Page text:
Yom HaShoah

An Affirming Way to Teach Your Kids, And Yourself, About the Holocaust

Chanukah-in-Westerbork

I used to dread the very idea of talking to my kids about the Holocaust. When I was a kid, I listened to survivors share their experiences. My young mind was imprinted with photographs of the dead and the dying, of gaunt bodies and empty eyes, of trouble and fear. The story of the Holocaust I heard as a child was the story of the Jewish people crushed beneath the unstoppable force of the Nazi machine. The story of the Holocaust was a burden. I did not look forward to having to pass that burden on to my children.

But I had only heard half the story. I had only heard the Nazis’ story: the story of the terrible things they did; of how they controlled our lives; of the things they forbade to us; of how they destroyed us.

Except, of course, they did not destroy us. We are still here. We have our own story to tell about the Holocaust. It is a story of hope and survival and the continuity of Jewish life.

The story of the Holocaust may never be cheerful, but if told correctly can be an empowering message for our children. For instance, in spite of the Nazis forbidding us to do so many things, we did them all anyway. Chaim Kaplan, an educator in the Warsaw ghetto, said in his diary, “In these days of our misfortune, we live the life of Marranos. Everything is forbidden to us, and yet we do everything.

Jews in the Holocaust left diaries, stories, art, and music –and they hid these in places where we could later find them. We can use this legacy to give the victims, our ancestors, back their names, their faces, their voices, and their humanity.

When we listen to our ancestors’ voices, we hear a very different story. It’s the story of people, in the face of terror, holding onto those things that they felt most important, not only their love, families, and traditions, but also their community, art, and music. We see pictures of life and living, of families and communities, of joy as well as sorrow. We discover the inner strength of so many, even in the face of chaos, destruction, and genocide.

Our lives and our children’s lives are enriched by the understanding of how our ancestors fought for and held onto their Judaism, and how their Judaism served to help them hold onto their sanity and even to some hope. We can, in fact, use the story of the Holocaust to teach our children our core Jewish values like education and community. We can use this truth: when their children were forbidden to attend school, the Jews in the ghettos formed hidden schools. In spite of laws making the practice of Judaism punishable by death, every ghetto had secret services. Many ghettos had theaters and orchestras, where, in spite of laws to the contrary, musicians continued to play the music of non-Jews such as Mozart, Beethoven, and Bach.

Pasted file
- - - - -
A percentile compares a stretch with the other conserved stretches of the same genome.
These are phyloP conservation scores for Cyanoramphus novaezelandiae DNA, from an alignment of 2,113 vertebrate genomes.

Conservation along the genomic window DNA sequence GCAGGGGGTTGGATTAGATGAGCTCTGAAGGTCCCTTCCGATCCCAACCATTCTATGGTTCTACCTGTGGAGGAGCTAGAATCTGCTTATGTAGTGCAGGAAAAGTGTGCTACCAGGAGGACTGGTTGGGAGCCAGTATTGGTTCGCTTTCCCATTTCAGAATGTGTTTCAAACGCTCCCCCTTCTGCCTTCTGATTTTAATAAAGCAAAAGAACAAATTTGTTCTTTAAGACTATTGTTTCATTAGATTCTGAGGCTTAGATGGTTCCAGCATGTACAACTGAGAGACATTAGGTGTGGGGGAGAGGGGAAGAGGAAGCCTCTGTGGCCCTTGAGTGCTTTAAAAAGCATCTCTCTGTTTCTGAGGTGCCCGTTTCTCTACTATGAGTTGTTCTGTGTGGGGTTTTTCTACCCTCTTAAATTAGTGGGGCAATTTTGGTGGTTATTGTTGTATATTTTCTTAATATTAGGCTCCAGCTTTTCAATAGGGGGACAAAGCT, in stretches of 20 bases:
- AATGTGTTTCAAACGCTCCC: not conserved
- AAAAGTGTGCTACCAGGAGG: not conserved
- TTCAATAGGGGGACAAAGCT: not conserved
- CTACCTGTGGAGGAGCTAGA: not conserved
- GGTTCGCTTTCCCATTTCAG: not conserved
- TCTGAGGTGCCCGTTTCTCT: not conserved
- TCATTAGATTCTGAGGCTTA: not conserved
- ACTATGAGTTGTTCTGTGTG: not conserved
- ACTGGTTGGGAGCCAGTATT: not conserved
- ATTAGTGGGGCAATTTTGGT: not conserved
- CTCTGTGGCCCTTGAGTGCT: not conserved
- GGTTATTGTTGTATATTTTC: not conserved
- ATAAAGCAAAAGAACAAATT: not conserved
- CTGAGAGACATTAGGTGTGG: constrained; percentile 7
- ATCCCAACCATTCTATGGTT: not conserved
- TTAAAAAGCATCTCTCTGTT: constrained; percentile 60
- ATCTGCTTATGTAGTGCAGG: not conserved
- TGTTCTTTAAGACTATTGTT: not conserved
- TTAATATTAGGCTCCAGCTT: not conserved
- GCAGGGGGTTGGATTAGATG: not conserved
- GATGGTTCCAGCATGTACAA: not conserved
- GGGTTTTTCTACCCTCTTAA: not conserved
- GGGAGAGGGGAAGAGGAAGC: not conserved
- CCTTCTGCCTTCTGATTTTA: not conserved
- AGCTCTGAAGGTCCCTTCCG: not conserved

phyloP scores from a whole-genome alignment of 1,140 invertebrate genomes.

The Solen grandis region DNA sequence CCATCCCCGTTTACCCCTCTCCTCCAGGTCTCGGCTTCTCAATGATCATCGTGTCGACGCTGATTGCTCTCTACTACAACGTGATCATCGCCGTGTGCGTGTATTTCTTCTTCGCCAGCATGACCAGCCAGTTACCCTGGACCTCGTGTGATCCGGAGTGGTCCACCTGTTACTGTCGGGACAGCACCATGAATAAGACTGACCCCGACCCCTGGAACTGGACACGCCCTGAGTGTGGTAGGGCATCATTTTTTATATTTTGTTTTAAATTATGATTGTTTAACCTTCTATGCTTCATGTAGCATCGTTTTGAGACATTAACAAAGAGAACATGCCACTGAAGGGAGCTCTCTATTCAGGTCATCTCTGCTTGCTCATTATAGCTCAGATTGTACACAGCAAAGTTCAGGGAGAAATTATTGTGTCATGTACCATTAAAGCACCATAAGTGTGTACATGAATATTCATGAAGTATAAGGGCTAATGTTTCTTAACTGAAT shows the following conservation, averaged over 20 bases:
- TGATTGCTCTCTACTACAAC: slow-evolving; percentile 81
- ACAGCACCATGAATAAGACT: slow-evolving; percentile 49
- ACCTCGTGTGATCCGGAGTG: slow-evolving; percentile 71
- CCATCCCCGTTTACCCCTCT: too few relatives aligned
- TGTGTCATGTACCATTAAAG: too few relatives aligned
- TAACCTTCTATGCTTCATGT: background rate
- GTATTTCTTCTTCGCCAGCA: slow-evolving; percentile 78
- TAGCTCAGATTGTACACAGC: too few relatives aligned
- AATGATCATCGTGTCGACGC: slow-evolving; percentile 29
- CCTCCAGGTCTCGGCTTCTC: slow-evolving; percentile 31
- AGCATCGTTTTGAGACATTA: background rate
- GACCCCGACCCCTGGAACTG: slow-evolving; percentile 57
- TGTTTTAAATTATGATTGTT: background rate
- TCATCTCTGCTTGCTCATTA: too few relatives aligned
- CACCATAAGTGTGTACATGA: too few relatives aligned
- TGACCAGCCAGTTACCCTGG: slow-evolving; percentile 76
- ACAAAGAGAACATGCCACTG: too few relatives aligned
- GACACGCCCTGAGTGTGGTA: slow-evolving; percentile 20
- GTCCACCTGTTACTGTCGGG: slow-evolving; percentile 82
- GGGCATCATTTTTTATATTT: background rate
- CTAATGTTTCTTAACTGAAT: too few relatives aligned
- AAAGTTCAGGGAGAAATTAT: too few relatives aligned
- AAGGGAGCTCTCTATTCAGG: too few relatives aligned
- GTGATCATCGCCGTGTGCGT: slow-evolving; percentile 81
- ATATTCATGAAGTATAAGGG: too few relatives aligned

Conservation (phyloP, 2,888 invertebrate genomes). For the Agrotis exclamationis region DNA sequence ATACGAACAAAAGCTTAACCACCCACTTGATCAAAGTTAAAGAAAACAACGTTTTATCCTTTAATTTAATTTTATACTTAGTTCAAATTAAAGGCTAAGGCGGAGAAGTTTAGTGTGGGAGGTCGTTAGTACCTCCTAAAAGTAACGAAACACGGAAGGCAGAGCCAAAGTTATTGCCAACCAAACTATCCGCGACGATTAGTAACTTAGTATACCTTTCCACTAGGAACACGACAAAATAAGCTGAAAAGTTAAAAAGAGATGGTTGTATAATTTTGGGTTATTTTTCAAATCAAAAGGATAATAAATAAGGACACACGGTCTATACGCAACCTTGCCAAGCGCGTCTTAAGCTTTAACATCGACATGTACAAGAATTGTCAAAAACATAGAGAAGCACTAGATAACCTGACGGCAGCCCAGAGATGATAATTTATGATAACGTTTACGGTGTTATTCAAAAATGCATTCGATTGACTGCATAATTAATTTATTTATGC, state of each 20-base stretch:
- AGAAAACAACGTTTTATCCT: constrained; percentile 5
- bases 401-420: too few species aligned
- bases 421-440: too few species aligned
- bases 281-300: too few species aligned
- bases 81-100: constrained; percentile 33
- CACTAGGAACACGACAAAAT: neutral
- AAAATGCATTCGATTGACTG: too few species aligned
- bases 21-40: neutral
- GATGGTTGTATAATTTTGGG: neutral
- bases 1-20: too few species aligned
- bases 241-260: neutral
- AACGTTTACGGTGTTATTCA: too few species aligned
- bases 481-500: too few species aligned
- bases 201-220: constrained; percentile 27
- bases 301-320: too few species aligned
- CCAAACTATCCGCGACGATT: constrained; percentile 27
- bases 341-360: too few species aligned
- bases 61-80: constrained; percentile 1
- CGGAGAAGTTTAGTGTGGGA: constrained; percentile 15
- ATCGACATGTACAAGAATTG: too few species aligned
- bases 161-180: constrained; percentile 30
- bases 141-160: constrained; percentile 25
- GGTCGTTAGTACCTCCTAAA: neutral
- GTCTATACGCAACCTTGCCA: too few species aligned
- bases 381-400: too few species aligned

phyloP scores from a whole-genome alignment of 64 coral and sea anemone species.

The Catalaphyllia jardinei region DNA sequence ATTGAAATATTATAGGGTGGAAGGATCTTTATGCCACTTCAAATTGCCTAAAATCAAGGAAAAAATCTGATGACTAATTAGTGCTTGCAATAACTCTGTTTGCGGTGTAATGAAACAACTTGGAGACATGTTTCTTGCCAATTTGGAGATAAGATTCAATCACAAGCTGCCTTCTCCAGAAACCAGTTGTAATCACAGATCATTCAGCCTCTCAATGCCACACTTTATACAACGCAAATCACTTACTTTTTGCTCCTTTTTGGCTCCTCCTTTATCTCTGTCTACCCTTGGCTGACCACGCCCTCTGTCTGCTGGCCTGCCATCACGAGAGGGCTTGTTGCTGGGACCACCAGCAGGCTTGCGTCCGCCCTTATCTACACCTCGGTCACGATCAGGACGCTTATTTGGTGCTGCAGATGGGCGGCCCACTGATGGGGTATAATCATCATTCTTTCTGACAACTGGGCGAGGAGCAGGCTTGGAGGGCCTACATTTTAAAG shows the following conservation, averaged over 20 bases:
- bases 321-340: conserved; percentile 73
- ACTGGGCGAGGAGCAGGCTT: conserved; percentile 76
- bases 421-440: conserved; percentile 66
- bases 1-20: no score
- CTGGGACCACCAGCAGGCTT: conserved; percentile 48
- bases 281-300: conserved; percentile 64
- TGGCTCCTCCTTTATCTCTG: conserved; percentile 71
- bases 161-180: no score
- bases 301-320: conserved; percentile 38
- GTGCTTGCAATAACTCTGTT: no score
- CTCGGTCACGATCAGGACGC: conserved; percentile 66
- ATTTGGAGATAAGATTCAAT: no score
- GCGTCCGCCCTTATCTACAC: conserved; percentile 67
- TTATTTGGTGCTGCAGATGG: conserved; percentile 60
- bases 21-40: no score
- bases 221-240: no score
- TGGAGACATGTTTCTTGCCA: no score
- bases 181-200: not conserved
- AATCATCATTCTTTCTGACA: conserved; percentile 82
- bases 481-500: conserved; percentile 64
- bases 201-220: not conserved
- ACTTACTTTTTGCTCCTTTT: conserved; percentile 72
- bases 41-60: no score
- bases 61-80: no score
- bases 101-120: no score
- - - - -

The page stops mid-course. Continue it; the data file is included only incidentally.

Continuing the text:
The Holocaust can enable us to teach our children the importance of asking questions. In the face of grave deprivation, our ancestors asked their rabbis what to do. The questions and responses from the rabbis in the ghettos are fascinating. When no candles can come across the ghetto walls, they said you can say the Shabbat candle-lighting blessing over an electric light. When no wine can be smuggled through the barbed wire that surrounds the ghetto, you can use tea to celebrate Passover.

We can tell our kids that it is a story about the importance of holding on to community in the most trying times. Even in the camps, services continued in hiding, quietly. Stories are told of poetry discussions in the bunkers at Auschwitz. Survivor Moshe Winterter tells a terrifying and uplifting story about making a shofar in a labor camp in Poland, at the request of his Rabbi.

Finally, we can use the story of the Holocaust to teach our children the importance of our Jewish faith. Survivor Rivka Wagner has a wonderful answer for when people insist she should have lost her faith because of what happened to her: “Our faith was the one thing they could not take from us.” People clung to all kinds of faith: faith in love, in goodness, in a new tomorrow.

The Holocaust as seen through our ancestors’ eyes, as difficult as it is, is a story that I can tell my children. It’s a story of courage and strength, not just of fear and loss. It is the story of people holding onto their humanity and faith in terrifying circumstances. This is a story that I want to pass on to my kids.

You can find out more about how to teach this new narrative in your religious school at www.TeachTheShoah.org. You can find out about a new ceremony for commemorating and celebrating Yom HaShoah using this new narrative at www.HaShoahHaggadah.org

The opinions expressed here are the personal views of the author. Comments are moderated, so use your inside voices, keep your hands to yourself, and no, we're not interested in herbal supplements.

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